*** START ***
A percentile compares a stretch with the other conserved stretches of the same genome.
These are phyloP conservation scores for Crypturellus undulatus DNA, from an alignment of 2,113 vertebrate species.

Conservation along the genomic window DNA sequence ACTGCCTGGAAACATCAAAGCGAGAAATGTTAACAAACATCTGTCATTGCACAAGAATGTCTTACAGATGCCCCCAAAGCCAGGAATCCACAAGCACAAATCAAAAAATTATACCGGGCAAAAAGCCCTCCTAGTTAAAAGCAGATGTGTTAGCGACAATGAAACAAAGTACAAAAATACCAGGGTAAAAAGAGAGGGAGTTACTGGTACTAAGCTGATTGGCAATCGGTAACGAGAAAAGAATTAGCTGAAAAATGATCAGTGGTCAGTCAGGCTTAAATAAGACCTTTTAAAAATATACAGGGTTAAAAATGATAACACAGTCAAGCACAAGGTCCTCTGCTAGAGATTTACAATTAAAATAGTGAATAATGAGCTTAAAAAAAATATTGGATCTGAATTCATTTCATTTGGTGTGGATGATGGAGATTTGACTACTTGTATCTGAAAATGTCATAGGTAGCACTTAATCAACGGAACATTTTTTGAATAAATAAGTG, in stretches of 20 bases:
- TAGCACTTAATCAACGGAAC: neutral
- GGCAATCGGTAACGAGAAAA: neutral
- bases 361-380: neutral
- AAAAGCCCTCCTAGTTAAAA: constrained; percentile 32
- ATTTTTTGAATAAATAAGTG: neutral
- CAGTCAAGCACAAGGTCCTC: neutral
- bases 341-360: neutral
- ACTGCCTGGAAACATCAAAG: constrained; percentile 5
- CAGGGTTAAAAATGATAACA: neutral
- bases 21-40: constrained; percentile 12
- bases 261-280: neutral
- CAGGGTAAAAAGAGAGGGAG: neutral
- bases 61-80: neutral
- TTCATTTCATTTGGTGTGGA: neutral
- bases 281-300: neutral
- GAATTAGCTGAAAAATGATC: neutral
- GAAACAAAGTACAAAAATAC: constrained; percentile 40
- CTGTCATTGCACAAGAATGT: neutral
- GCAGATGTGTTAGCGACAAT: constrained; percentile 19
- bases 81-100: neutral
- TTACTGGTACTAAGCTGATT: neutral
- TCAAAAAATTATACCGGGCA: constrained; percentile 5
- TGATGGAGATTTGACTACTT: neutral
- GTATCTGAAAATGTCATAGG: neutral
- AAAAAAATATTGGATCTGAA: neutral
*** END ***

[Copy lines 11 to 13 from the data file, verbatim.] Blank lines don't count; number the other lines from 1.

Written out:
- ACTGCCTGGAAACATCAAAG: constrained; percentile 5
- CAGGGTTAAAAATGATAACA: neutral
- bases 21-40: constrained; percentile 12